Arguably Michael Bay's best movie, The Rock is the typically overwrought story of an imminent attack on San Francisco from the prison island of Alcatraz. Ed Harris is the surprisingly sympathetic agent of the imminent destruction but the movie belongs to the bickering heroic double-act of Sean Connery and Cage.

Their contrasting acting styles and screen histories help elevate the usual Bay hysteria into something more tangible and likeable. When The Rock proved to be a huge box office success, it secured Cage as an A-list star with commercial opportunity.

Con Air (1997)

Cage pushed his action man persona even further into self-parody in Simon West's enjoyably overcooked airborne thriller. The actor plays Cameron Poe, a long-haired, drawling inmate whose imminent parole is rudely interrupted by a violent breakout on board his prison transport plane.

Cage knows exactly what kind of hogwash he's ended up in, delivering lines like "put the bunny back in the box" with a satirically heightened sense of silliness. Then again, this is a popcorn movie with a refreshingly offbeat sense of humour, as evinced by the plethora of intriguing indie actors it has loaded into the hold.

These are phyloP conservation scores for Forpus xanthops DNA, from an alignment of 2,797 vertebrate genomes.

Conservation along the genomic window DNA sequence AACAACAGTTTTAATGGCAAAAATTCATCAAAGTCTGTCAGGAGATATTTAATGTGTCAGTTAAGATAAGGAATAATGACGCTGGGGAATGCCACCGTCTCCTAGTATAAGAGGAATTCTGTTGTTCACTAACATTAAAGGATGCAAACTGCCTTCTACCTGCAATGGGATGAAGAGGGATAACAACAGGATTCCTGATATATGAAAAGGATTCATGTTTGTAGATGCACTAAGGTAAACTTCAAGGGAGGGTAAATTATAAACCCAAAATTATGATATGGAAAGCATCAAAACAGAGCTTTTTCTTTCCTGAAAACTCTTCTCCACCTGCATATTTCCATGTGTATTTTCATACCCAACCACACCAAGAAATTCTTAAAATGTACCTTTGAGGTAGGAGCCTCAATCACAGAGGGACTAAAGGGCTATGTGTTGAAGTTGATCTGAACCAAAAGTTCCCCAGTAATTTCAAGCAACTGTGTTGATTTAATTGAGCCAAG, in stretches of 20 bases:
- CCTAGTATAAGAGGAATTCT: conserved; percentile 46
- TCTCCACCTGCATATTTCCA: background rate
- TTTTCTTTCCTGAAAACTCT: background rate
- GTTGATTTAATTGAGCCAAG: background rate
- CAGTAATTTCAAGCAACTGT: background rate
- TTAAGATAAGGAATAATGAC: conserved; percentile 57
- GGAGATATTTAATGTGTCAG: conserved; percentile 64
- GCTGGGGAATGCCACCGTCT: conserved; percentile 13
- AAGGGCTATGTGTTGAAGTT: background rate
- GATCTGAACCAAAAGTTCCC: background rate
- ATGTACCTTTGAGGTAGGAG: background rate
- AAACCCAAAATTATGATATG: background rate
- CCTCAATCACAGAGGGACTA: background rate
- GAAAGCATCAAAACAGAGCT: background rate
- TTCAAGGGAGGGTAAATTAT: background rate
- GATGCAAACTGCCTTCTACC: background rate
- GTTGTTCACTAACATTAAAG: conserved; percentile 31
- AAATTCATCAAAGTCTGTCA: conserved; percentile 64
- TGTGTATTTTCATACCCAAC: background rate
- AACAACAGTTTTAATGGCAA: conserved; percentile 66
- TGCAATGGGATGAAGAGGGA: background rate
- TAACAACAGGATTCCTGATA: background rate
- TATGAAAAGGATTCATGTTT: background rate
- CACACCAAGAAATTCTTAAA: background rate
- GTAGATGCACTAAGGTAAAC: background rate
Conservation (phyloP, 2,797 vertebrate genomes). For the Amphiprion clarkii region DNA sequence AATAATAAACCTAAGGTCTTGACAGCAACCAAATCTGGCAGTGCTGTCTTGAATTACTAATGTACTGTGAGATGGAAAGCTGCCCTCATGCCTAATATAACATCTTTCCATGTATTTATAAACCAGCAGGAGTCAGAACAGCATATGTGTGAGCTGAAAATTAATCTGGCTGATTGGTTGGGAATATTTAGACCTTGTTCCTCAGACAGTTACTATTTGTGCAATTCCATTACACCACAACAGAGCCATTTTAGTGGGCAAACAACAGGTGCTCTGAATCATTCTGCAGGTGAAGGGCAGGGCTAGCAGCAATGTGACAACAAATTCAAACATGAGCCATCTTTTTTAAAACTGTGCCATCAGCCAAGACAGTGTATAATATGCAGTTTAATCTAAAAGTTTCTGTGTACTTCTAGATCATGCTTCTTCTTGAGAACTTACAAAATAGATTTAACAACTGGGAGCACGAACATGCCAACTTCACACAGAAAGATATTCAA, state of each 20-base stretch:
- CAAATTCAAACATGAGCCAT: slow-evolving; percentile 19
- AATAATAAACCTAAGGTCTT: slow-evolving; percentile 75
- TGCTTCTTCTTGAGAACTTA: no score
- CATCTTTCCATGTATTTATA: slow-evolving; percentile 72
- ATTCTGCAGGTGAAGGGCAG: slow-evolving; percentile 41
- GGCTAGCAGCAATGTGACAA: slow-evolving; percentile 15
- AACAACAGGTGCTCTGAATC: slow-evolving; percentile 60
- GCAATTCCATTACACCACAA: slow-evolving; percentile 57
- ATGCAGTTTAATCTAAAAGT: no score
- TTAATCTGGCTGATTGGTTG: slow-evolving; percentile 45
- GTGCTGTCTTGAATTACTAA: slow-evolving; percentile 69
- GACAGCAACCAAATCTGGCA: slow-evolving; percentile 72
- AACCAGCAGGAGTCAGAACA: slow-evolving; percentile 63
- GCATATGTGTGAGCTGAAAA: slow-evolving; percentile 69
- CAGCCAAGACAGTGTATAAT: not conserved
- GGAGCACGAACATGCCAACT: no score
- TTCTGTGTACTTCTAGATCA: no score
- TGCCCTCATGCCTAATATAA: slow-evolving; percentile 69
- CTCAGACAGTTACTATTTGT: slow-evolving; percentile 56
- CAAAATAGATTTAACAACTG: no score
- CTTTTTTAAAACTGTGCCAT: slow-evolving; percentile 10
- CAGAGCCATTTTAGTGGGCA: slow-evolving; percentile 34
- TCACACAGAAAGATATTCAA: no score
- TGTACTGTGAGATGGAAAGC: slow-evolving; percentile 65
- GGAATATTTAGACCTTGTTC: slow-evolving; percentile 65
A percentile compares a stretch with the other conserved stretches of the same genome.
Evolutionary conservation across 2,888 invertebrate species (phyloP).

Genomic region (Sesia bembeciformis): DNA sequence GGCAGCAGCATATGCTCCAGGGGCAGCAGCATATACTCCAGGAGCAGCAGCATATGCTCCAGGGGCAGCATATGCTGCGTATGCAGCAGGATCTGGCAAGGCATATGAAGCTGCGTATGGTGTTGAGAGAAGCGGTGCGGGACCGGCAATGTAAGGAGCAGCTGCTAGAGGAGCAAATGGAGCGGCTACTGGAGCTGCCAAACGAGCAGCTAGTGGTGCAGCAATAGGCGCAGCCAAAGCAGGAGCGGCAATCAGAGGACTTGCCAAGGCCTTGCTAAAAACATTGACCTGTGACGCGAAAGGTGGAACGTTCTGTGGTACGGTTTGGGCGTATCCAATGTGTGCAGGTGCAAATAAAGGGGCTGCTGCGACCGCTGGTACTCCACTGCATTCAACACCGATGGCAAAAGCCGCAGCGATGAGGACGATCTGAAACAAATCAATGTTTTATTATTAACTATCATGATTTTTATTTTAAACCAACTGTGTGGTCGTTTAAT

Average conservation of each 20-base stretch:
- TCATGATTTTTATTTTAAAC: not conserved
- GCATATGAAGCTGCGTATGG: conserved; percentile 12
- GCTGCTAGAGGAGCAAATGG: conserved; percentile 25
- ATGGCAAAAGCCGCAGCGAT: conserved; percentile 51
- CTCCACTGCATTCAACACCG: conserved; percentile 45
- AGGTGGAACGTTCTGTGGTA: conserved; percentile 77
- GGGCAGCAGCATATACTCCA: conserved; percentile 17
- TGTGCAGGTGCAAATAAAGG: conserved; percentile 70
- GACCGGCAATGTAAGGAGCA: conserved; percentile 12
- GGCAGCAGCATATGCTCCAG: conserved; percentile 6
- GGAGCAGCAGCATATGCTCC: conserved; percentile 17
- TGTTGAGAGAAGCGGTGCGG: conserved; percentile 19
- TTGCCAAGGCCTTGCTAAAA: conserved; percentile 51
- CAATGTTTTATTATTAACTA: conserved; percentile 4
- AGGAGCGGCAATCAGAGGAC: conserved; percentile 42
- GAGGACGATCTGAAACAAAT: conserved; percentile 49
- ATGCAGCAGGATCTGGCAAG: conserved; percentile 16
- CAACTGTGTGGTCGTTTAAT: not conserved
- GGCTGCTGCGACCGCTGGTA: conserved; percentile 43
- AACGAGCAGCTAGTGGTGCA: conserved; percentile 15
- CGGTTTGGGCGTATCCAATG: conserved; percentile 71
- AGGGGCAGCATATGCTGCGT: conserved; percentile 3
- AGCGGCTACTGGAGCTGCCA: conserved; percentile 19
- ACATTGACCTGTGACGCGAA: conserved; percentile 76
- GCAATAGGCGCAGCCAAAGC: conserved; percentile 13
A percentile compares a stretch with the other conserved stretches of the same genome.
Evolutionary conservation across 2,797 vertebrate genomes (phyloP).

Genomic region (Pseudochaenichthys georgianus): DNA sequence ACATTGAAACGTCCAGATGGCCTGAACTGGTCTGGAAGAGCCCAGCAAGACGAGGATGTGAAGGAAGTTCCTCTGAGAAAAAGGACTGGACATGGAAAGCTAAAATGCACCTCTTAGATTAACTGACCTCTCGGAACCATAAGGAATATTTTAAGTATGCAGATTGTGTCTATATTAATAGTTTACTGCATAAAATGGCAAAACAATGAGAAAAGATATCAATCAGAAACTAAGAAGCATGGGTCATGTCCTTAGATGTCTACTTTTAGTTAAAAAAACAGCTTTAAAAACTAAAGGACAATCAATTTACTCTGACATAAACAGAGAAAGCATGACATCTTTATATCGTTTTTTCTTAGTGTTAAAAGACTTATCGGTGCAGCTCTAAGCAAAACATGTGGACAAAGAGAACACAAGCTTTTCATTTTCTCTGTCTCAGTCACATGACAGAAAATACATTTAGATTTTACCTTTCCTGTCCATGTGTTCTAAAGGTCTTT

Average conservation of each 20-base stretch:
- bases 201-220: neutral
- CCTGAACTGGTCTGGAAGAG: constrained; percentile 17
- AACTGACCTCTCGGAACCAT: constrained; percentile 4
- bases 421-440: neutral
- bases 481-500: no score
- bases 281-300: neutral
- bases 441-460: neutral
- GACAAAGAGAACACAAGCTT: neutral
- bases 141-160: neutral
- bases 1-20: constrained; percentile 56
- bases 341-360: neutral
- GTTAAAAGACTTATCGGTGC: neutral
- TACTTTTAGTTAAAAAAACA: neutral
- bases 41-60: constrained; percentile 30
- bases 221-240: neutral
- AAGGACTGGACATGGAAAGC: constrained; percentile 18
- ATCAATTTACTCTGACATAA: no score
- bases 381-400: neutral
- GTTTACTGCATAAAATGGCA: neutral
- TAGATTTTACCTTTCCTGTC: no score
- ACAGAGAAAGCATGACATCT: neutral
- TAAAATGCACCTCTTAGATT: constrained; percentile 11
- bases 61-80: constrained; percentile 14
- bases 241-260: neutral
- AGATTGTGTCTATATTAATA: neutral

John Cusack, John Malkovich, Steve Buscemi, Ving Rhames and  Colm Meaney are among the actors attempting to wrestle the scenery from one another, although they can't compete with Cage's ability to run in slow-mo and materialise badass guitar licks out of thin air.

Face/Off (1997)

In his first of two collaborations with action maestro John Woo, Cage delivers one of his quintessential performances. The sky is the limit as far as Cage is concerned, who roars like a Greek God and gurns like Jim Carrey on acid in his role as the villainous Castor Troy.